Chrysoeriol is a 3′-O
-methoxy flavone, chemically a derivative of luteolin, which belongs to the flavone group of compounds and is abundantly present in many types of plants, vegetables, and fruits, including medicinal herbs [1
]. It has been studied for various biological functions, such as neuroprotective [2
], cardio protection [3
], anti-inflammation, anti-cancer [4
], and antimicrobial effects [5
]. Chrysoeriol is well known for its anti-CK2
activity, which inhibits different molecular forms of CK2
at a lower concentration than other flavonoids [6
]. Structurally, luteolin has a catechol group in its B ring, and these catechol groups tend to be modified by catechol-O
-methyltransferases, which are widely distributed in human organs, such as the liver, intestines, lungs, and brain [7
]. One of the derivatives, diosmetin, which has a 4′-methoxy group (para-position) in luteolin, is considered to be more common than chrysoeriol, which has 3′-methoxy (meta-position) luteolin. However, both of these compounds are reported to be natural prodrugs in cancer prevention [8
In particular, chrysoeriol has been naturally isolated from Artemisia
, which is a large genus of plants, and contains an artemisinin derivative, which is now used worldwide to treat malaria, which is caused by Plasmodium falciparum
]. Hence, it might be possible that chrysoeriol could have anti-microbial activities. Although flavonoids from natural products have been showing antibacterial actions against various pathogenic organisms, including a well-known methicillin-resistant Staphylococcus aureus
(MRSA), and synergistic antimicrobial effects [10
]. However, a core flavonoid compound, luteolin, has anti-MRSA activity that was previously reported to act on the bacterial cell wall, as was further proved mechanistically by disrupting the MRSA cytoplasmic membrane [12
]. Chrysoeriol has also been found to have anti-microbial effects against different bacteria [14
]. These are interesting experimental facts that suggest that such flavonoids and their derivatives might have pharmaceutical importance and industrial applications. Besides Artemisia
, chrysoeriol was also isolated from other plant sources for various reasons: Digitalis purpurea
, for the induction of nitric-acid synthase by blocking nuclear factor activator protein (κB AP-1) [15
]; Artemisia copa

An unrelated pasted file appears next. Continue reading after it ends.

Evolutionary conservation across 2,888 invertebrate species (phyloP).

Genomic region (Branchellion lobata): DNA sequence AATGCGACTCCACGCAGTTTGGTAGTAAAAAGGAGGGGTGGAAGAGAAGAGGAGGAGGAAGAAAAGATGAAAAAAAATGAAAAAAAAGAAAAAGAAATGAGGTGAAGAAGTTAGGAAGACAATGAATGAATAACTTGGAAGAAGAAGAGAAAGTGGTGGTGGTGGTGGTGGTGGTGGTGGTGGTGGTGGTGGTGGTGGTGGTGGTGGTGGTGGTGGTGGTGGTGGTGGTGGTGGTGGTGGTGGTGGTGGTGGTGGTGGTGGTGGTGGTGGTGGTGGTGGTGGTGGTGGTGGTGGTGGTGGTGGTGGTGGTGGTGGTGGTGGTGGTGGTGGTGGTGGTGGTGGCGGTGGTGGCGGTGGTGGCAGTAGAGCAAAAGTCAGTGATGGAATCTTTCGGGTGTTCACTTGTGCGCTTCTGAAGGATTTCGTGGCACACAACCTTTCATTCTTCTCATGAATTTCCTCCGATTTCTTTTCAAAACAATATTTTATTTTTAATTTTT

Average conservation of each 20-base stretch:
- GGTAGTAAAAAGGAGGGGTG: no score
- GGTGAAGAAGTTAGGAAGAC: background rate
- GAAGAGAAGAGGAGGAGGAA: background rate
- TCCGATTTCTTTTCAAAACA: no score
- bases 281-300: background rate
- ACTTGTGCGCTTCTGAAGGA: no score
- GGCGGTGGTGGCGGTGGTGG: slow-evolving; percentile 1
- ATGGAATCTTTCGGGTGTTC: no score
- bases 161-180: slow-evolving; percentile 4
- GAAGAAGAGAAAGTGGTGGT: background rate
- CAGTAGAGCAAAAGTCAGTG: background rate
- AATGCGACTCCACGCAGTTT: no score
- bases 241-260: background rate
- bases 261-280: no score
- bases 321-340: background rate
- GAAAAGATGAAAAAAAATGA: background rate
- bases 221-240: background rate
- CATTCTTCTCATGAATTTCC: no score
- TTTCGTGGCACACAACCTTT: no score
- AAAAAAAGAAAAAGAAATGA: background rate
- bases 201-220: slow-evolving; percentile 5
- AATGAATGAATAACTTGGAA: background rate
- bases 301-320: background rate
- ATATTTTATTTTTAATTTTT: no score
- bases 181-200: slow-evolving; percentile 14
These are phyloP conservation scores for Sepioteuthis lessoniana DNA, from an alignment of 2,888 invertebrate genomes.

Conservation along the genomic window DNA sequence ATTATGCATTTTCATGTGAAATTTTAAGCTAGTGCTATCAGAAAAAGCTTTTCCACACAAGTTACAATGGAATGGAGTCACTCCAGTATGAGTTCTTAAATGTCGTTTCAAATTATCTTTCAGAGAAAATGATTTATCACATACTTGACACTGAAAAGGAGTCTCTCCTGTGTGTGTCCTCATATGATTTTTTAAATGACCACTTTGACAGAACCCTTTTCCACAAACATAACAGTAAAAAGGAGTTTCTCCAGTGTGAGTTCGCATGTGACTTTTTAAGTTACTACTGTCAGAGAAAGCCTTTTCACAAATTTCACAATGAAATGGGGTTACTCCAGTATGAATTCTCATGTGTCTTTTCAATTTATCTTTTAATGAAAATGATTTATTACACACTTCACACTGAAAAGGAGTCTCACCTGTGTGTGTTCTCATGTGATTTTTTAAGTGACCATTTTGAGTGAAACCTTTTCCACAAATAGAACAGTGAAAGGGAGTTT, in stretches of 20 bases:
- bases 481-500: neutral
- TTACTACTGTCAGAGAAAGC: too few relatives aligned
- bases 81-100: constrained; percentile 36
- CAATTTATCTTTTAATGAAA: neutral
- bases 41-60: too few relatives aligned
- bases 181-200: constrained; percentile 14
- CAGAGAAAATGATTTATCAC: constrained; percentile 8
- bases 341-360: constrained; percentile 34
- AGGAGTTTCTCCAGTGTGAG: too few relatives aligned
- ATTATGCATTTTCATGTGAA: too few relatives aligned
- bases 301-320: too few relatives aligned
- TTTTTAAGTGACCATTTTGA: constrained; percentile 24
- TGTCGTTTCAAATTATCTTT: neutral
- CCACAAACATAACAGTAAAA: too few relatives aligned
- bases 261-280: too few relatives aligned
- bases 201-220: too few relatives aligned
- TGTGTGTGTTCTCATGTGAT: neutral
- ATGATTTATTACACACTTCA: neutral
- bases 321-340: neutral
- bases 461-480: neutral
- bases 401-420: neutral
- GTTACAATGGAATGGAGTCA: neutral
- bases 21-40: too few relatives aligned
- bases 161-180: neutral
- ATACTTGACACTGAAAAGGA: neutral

, vasorelaxing and hypotensive effects study through Ca2+
inhibition influx [16
]; Capsicum frutescens
, to study and compare the antioxidant and antimicrobial activities of phenolic compounds [14
]; and Tecoma stans
, lipase inhibitory activity for type 2 diabetes mellitus [17
Most of these important compounds are either extracted from plant biomass or chemically synthesized. Neither of these techniques is environmentally friendly or economical. Recently, the application of a genetic engineering tool to design a microbial platform has been widely used to synthesize such compounds by expression of a specific plant or microbial genetic materials. Microbes, especially actinomycetes, are a diverse source of simple and complex natural products that cover most of the antibiotics in use today [18
]. The biosynthetic pathway of these natural products involves post-secondary metabolite modification enzymes, which have recently been mimicked by researchers to use for flavonoid modifications in microbial hosts, such as Escherichia coli
Luteolin is one of the abundant flavones found in plants. It occurs as both O
- and C
-glycosides. A recent review shows that the abundance of apigenin and luteolin in free and glycosides form in different citrus, teas, fruits, vegetables, olive oil, honey, and dry herbal plants [20
]. However, the occurrence of chrysoeriol is limited in plants, and it is not easily available from commercial vendors. In contrast, luteolin is easily obtainable from diverse suppliers at a relatively cheaper price. In this context, the biosynthesis of chrysoeriol using luteolin as starting precursor would be a more economical, eco-friendly, and sustainable approach.
This study highlights the microbial production of an important antimicrobial agent, chrysoeriol, by the use of a post-modifying enzyme, sugar O
-methyltransferase (SpnK) from Saccharopolyspora spinose
). This is the first report of using microbial sugar (rhamnose) O
-methyltransferase from a spinosyn biosynthesis gene cluster to catalyze plant metabolite luteolin methylation at the 3′-OH position. Recently, we observed SpnK as a promiscuous enzyme with broad substrate flexibility towards plant polyphenols [21
]. Thus, here, we employed SpnK to catalyze an O